A Glimpse Of Retail’s Future

Pinduoduo leveraged social commerce tactics to reach nearly 300 mn users within three years

by Retail Touchpoints

For a preview of where retail is headed, retail companies in the U.S. and other Western countries can look to China’s booming market.

Pervasive social media platform WeChat has attracted an astounding 1 billion daily active users. The platform signifies seamless, unified and convenient omnichannel retail service. That’s because it integrates product search, influencers, social commerce and mobile pay, plus WeChat is growing its e-Commerce ambitions with the booming Mini Program.

Learn how WeChat represents the future of retail — and how foreign retailers and brands can win by using it.

On June 29, after just three years of operations, upstart e-Commerce platform Pinduoduo submitted an SEC filing to go public on the NASDAQ stock exchange. A relative newcomer to the Chinese e-Commerce industry, Pinduoduo now boasts nearly 300 million registered users and generated more than US$30 billion in GMV in 2017. Its meteoric rise has stunned industry insiders and forced traditional players such as Alibaba and to reexamine their own business models.

Core to Pinduoduo’s success is its social commerce approach and its leverage of WeChat’s mini-program function, which Internet giant Tencent rolled out at the beginning of last year.

What Is Social Commerce?

Social commerce is an evolved form of e-Commerce, in which platforms rely on current users to “activate” potential users by sharing promotions and items with them, essentially decentralizing the user acquisition process. Users are incentivized by steep group-buying discounts and game-like campaigns that make sharing fun and interactive. In the U.S., brands may give discounts to customers who share via email, Facebook or Instagram, but the single-function nature of Facebook News Feed, Facebook Messenger, and Instagram makes the process less interactive, so social-based commerce still hasn’t taken off in the U.S. like it has in China.


A prime facilitator of social commerce in China is WeChat, specifically its WeChat mini-program function. Approximately 65% of Pinduoduo’s transactions are completed through its WeChat mini-program, which enables users to share products and make purchases without having to switch to another app. Mini-program pages are limited to a size of 1mb each and integrate with WeChat Pay so users can carry out transactions quickly. Users in smaller cities tend to use cheaper phones, so mini-programs are better suited for this user base.

For example, on Pinduoduo, a merchant may offer two prices for, say, a rice cooker. It could be priced at 300 RMB ($45 USD) for individual customers, or at 200 RMB ($30 USD) for customers that pull in another user to make a purchase, also for 200 RMB ($30 USD). This promotion can be shared on WeChat with another friend or family member, thus reaching a potential customer who didn’t intend to purchase a rice cooker in the first place. This strategy has proven to be especially effective in smaller Tier 3 and 4 Chinese cities, where users are more price-sensitive and make less frequent purchases.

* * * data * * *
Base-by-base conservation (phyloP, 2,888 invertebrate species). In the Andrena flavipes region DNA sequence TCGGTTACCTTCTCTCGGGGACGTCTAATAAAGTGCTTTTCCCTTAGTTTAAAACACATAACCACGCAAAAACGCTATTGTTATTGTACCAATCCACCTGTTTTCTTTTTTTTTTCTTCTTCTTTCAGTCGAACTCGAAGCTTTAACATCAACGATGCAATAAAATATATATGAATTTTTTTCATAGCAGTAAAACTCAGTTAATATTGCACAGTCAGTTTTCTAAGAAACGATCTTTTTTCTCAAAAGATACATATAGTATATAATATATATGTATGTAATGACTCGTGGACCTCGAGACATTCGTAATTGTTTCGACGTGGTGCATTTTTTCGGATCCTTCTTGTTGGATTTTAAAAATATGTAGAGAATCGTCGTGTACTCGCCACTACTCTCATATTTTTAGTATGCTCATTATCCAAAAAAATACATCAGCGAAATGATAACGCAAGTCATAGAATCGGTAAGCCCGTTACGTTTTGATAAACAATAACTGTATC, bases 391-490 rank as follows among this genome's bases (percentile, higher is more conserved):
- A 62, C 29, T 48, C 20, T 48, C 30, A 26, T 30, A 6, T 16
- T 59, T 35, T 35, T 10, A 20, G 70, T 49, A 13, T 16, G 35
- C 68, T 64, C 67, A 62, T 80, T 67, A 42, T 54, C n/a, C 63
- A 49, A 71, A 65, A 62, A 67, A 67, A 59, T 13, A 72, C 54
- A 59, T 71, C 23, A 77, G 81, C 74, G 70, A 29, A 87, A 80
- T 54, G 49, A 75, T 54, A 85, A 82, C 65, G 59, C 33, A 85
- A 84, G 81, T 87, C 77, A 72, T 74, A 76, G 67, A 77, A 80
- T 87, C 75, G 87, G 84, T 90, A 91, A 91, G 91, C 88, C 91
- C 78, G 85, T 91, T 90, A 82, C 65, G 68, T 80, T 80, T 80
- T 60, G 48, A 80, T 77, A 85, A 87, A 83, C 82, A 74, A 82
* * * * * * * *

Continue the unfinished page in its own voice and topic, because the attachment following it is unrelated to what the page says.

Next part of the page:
Social Commerce Resolves Pain Points For Merchants In A Saturated Market

Social commerce has provided a solution to bottlenecks that have arisen from slowing e-Commerce growth in China. With traditional e-Commerce, users generally log on to a platform with an existing intent to purchase a certain product or brand. The search function plays the core role in connecting users with products, and merchants pay to access user traffic through ads or discount promotions. However, as more and more brands sell products through marketplace platforms, the market becomes increasingly saturated and traffic becomes more expensive to access as brands bid up advertising costs.


Social commerce provides a remedy to this problem by opening up a new, decentralized avenue in which customers can discover products through trusted friends and family. Since China e-Commerce is rife with cases of fraudulent and shoddy goods, many consumers have grown to suspect the authenticity of online products. Customers are much more likely to purchase goods recommended by family and friends, and WeChat is instrumental in facilitating the sharing process. 50% of Chinese customers are willing to purchase products recommended by friends and family, according to a report on cross-border e-Commerce by Frost & Sullivan and Azoya Consulting.


In addition, international brands and retailers also can set up their own WeChat mini-programs and create unique campaigns and promotions with which they can build customer loyalty. This may finally even the playing field between brands and marketplace platforms, which raise the bar higher and higher for brands who want to list their products on them.

Why U.S. Retailers Should Care

Pinduoduo is a prime example of how social commerce, facilitated by WeChat mini-programs, is revolutionizing the traditional e-Commerce industry by changing the way brands and consumers interact with each other. Going forward, e-Commerce will become more interactive and an ever-present aspect of Chinese social media. As U.S. retailers continue to struggle in the face of falling foot traffic and increased online competition from the likes of Amazon, they need to devise new ways of connecting with their end customers. Infusing a social element into one’s e-Commerce strategy could be just what they need to revitalize their online business, and the way Pinduoduo has been able to do this in the China market provides a useful example of how retailers can do this.

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